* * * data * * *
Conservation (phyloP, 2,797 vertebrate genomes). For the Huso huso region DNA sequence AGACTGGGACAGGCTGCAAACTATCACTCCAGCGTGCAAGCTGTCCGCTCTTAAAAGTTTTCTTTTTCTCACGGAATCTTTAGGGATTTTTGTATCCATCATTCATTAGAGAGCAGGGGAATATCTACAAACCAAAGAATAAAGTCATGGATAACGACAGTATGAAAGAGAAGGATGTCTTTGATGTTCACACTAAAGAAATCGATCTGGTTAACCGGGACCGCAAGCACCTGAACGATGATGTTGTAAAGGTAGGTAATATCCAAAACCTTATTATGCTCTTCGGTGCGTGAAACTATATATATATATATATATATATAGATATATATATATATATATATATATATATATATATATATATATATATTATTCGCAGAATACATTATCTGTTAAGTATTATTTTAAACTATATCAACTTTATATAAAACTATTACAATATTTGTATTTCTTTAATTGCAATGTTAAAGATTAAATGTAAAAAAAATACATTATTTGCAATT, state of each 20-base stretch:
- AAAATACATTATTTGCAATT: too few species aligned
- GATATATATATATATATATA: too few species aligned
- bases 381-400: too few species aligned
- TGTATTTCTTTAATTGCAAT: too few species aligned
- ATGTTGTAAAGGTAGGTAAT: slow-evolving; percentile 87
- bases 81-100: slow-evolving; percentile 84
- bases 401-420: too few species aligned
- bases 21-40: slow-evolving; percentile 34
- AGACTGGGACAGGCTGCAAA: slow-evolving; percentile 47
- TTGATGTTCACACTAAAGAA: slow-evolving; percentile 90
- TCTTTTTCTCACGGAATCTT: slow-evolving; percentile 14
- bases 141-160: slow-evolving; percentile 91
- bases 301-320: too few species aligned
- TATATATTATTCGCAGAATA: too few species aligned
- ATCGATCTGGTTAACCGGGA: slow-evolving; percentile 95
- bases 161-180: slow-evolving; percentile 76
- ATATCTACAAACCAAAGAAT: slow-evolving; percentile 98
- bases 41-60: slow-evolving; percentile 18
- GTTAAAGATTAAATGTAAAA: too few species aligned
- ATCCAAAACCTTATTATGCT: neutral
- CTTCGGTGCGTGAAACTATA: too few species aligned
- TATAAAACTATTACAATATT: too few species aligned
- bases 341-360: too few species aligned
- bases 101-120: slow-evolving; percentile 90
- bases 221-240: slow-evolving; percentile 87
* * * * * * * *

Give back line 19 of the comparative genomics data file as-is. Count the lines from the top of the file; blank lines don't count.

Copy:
- bases 41-60: slow-evolving; percentile 18